Kiely Healy is not your typical 12-yearold karate kid. The Chandler resident has traveled all over the country, claiming one world title and six national titles in various martial arts forms, and she is just getting started. Kiely took up martial arts a little more than three years ago after bringing home a flier from school for an enrollment special at a local karate dojo. She has been working hard on improving herself ever since. “When I did my first class I kind of got hooked on it,” Kiely says. Though Kiely has found quick success in martial arts, it is not something that comes easy. It takes plenty of practice. She trains several times a week at schools that specialize in different skill sets and also competes on local traveling team called Fighters Syndicate. “It took a while to get good at it. I practice six days a week,” she says. Kiely trains in Self Defense and Kata forms with Mike Erickson at America’s Best Karate in Chandler and spars with Christopher Dixon at the American Self Defense Academy in Mesa. She also cross trains weekly with Danny Brandt and Jordan Weiland from Danny Brandt Muay Thai at Power MMA in Gilbert to enhance her punching and kicking techniques. She began competing in 2011 and won in the first tournament she entered. Within the next year, she was competing at the national level, allowing her to go

AWARD WINNER: Chandler’s Kiely Healy stands among her numerous awards, which include one world title and six national titles in different martial art forms. Submitted photo

head-to-head with the best competition. She has earned a brown belt in Goju Shorei Ryu Karate and a conditional black belt in Tae Kwon Do. Mario Ramos was one of Kiely’s first instructors and has seen her grow as her primary instructor in forms/weapons, kicking and sparring for karate and Tae Kwon Do. “When I first started with her she didn’t know that much, maybe had been

doing martial arts for a couple months to a year,” Ramos says. Ramos also has children who compete in martial arts and were more advanced than Kiely at the time, which helped push her to improve so quickly. “In two years she has accomplished more than what a lot of other kids have done,” Ramos says. “Kiely is not your normal drop off at karate and go through the motions. She is more competitive and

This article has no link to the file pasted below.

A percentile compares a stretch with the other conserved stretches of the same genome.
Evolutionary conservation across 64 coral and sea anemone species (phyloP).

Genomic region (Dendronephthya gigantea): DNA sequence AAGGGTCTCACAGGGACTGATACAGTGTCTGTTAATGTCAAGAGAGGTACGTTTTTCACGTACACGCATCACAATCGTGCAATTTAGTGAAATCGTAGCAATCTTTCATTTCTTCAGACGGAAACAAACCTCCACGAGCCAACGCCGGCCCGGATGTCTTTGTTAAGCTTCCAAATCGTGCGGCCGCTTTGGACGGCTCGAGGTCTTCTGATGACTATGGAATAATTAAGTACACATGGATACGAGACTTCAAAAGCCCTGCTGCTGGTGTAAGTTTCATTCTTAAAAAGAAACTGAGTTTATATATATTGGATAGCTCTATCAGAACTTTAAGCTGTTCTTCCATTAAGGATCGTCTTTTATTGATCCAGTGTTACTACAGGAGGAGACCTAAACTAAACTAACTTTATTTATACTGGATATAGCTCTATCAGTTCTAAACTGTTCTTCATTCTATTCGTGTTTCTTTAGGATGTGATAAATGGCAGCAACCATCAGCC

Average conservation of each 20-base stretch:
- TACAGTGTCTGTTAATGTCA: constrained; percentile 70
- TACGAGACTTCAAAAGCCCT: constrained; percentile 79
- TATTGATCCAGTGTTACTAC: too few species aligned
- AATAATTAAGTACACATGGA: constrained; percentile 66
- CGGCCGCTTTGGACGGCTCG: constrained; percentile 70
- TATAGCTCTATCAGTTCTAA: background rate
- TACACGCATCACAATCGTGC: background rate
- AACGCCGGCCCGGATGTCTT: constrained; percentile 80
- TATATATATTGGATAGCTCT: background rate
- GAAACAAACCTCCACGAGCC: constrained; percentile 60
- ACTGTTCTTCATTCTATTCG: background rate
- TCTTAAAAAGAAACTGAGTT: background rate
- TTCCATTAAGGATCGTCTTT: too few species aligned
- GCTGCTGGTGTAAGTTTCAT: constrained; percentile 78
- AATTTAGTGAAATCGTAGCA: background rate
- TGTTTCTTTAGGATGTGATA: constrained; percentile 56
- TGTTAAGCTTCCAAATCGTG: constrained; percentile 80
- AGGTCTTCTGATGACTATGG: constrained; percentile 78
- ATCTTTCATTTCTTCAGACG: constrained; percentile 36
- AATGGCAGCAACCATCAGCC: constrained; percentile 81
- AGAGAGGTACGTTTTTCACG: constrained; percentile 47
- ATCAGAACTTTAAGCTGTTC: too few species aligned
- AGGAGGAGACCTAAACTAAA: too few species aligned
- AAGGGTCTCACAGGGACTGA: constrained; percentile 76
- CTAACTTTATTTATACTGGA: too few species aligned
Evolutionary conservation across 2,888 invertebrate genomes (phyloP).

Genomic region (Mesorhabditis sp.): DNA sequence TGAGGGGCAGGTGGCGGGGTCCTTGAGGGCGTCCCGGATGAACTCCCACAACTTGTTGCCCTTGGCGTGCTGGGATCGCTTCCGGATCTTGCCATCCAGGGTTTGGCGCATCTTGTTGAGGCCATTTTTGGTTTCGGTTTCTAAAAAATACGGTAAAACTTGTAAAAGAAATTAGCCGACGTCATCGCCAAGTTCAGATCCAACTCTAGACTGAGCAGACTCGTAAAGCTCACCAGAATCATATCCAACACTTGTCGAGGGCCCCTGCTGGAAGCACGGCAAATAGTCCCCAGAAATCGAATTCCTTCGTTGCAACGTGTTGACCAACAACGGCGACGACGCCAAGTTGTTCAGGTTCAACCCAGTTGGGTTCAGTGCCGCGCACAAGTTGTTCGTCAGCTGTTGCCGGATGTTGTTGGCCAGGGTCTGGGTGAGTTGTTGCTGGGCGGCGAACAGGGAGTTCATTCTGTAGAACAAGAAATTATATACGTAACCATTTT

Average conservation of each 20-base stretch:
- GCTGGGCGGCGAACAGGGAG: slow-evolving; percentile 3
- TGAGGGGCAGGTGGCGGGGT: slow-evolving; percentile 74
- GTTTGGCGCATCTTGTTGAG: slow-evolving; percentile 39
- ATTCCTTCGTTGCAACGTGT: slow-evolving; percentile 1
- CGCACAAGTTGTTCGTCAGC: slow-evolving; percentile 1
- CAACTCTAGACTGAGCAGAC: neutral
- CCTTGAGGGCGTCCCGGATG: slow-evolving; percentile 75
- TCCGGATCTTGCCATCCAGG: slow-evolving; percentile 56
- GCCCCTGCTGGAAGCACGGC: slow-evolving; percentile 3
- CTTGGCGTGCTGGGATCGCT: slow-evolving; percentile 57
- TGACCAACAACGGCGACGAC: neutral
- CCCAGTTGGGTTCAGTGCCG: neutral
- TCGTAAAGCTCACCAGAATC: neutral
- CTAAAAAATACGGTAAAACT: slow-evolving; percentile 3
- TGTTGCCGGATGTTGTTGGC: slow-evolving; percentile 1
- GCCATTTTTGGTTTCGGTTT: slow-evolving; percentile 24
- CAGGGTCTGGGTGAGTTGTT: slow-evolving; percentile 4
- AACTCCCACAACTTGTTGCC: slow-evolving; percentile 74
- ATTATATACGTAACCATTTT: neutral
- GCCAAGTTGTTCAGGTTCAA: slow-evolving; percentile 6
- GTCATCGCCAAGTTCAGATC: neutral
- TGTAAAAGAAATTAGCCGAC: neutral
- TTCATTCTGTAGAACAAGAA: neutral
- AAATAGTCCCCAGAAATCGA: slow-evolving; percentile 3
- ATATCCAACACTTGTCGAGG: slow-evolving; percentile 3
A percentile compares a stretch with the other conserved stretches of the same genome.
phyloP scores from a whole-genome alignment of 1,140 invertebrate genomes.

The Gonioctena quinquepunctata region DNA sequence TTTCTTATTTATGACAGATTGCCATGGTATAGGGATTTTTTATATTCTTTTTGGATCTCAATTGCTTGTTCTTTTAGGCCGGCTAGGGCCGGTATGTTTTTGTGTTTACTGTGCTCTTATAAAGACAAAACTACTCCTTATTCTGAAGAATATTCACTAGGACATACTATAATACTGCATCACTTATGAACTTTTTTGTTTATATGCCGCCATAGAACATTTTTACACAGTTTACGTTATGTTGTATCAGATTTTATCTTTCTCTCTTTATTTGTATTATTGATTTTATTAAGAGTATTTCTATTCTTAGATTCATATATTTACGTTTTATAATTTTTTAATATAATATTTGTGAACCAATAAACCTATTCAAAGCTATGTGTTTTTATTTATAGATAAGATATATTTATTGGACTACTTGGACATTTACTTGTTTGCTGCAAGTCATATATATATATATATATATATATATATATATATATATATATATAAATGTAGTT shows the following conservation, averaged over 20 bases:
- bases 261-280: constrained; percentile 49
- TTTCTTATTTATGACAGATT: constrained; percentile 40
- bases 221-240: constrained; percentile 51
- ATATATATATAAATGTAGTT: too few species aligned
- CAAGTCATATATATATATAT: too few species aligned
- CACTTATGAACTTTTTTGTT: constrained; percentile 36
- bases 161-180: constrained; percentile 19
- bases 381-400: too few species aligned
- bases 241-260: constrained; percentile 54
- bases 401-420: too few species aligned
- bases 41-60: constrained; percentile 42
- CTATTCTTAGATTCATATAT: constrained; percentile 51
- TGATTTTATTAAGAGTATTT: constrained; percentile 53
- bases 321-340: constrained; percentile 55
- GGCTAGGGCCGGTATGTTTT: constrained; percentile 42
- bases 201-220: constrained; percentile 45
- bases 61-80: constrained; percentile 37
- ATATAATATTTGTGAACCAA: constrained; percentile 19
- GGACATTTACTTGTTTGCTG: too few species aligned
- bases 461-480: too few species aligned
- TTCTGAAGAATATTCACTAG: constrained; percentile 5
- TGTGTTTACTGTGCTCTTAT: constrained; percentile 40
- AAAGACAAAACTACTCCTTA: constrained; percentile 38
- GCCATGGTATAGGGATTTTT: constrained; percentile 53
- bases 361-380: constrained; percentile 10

wanted more out of karate.” Ramos has also set up a dojo in his garage with video cameras and Apple TV, which Kiely uses to receive instruction via Skype from martial artists all over the country, including world champion Becca Ross. Through Kiely’s success, instructors from all over the country have been willing to train with her, and she recently returned from a trip to Kansas where her and more than 40 top youth trained with accredited world champion martial artists. Kiely’s favorite parts of competing in martial arts are meeting new friends and winning. She hopes to one day use her martial arts skills to help her earn a role as a leading actress in an action film or TV show. Kiely’s next tournament is the AKA Grand Nationals from Jan. 30-Feb. 1 in Chicago, IL. She is also looking to compete at the U.S. Open ISKA World Martial Arts Championships in Orlando, FL, in July. The U.S. Open is one of the most prestigious tournaments and is televised worldwide on ESPN. Kiely has set up a fundraising initiative via to help send her to Orlando. She also has a Facebook fan page where she can be followed at Max Kraust is a freelancer for the SanTan Sun News. He can be reached at

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January 18 - 31, 2014

Copperstar winter session open for registration

SRC offers help to parents needing babysitters

Copperstar Studio is accepting registration for its winter session with some classes already underway. The eight-week session offers a variety of classes in acting, singing, dancing and fitness. The studio is also available for private bookings–birthdays, engagements, sweet 16, wedding and baby showers and more. Parties feature theme-related characters in costumes with activities, including princesses, pirates and mermaids. It offers parties for tweens and teens too–Rock Star,


The Voice Karaoke Party, Next Top Model and Neon Dance Party. Take advantage of the all-ages parties–80s Retro, Breakfast at Tiffany’s and Glam. Special menus, cupcakes, cakepops and favors are available and can be customized for your party. A wide variety of themes and flexible schedules are available. Copperstar Studio, 1514 E. Laredo St., Chandler. Contact 480-699-1655 ext. 500 or visit online at for more information and booking.